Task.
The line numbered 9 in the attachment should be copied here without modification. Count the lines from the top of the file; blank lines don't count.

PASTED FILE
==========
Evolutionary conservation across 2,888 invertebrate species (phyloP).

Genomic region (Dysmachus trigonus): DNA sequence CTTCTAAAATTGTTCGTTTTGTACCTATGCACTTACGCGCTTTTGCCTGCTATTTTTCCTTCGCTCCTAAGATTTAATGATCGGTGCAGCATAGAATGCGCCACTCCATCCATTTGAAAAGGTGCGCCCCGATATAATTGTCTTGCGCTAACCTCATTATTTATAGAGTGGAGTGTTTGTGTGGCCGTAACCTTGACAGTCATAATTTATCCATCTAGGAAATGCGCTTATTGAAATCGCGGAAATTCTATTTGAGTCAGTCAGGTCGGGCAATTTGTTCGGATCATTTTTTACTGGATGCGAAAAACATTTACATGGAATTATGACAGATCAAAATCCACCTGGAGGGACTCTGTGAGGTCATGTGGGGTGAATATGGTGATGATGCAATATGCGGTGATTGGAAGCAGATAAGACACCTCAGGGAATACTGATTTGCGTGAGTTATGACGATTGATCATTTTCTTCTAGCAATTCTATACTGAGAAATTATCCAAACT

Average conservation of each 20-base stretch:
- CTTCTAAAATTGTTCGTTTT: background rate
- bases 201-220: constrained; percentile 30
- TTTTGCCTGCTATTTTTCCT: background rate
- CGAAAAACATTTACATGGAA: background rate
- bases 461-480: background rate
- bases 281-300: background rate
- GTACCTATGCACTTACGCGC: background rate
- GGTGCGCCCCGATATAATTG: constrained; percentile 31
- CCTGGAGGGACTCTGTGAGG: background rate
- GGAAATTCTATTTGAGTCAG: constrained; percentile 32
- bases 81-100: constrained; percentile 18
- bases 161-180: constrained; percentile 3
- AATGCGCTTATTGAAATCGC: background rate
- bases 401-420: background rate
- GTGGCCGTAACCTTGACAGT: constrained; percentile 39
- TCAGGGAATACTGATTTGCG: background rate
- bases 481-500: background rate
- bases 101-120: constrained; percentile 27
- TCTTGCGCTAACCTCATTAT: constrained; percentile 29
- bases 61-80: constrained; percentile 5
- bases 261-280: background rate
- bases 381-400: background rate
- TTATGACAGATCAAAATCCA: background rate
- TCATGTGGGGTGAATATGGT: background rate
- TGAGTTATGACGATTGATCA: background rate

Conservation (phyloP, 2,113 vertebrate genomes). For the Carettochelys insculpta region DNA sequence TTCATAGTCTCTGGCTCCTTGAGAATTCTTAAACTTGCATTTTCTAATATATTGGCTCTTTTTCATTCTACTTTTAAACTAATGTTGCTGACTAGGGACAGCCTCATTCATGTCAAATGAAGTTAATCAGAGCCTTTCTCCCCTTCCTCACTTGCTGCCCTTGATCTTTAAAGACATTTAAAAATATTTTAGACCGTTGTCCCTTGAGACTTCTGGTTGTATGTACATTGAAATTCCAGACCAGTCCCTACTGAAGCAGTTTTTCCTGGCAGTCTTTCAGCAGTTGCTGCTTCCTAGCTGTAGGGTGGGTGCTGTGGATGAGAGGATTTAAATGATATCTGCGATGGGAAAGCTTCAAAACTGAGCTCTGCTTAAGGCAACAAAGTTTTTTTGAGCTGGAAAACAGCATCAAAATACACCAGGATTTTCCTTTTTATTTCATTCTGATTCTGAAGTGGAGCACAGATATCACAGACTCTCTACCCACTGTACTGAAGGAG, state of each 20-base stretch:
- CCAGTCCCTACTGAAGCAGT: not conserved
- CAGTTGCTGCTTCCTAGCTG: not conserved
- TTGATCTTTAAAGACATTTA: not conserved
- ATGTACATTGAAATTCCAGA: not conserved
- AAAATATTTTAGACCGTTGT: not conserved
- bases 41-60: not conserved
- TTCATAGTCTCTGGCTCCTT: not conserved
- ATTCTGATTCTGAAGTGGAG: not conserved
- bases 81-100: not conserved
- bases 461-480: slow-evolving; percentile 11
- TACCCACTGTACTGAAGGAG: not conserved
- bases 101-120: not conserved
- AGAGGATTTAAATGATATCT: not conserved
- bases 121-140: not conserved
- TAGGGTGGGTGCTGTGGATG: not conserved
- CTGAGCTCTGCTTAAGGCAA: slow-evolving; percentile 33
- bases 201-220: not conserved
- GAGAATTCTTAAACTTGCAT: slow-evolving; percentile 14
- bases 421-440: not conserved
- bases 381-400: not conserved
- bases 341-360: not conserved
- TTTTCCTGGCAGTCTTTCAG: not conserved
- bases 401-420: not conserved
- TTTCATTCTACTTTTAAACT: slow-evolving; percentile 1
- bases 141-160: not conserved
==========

- bases 281-300: background rate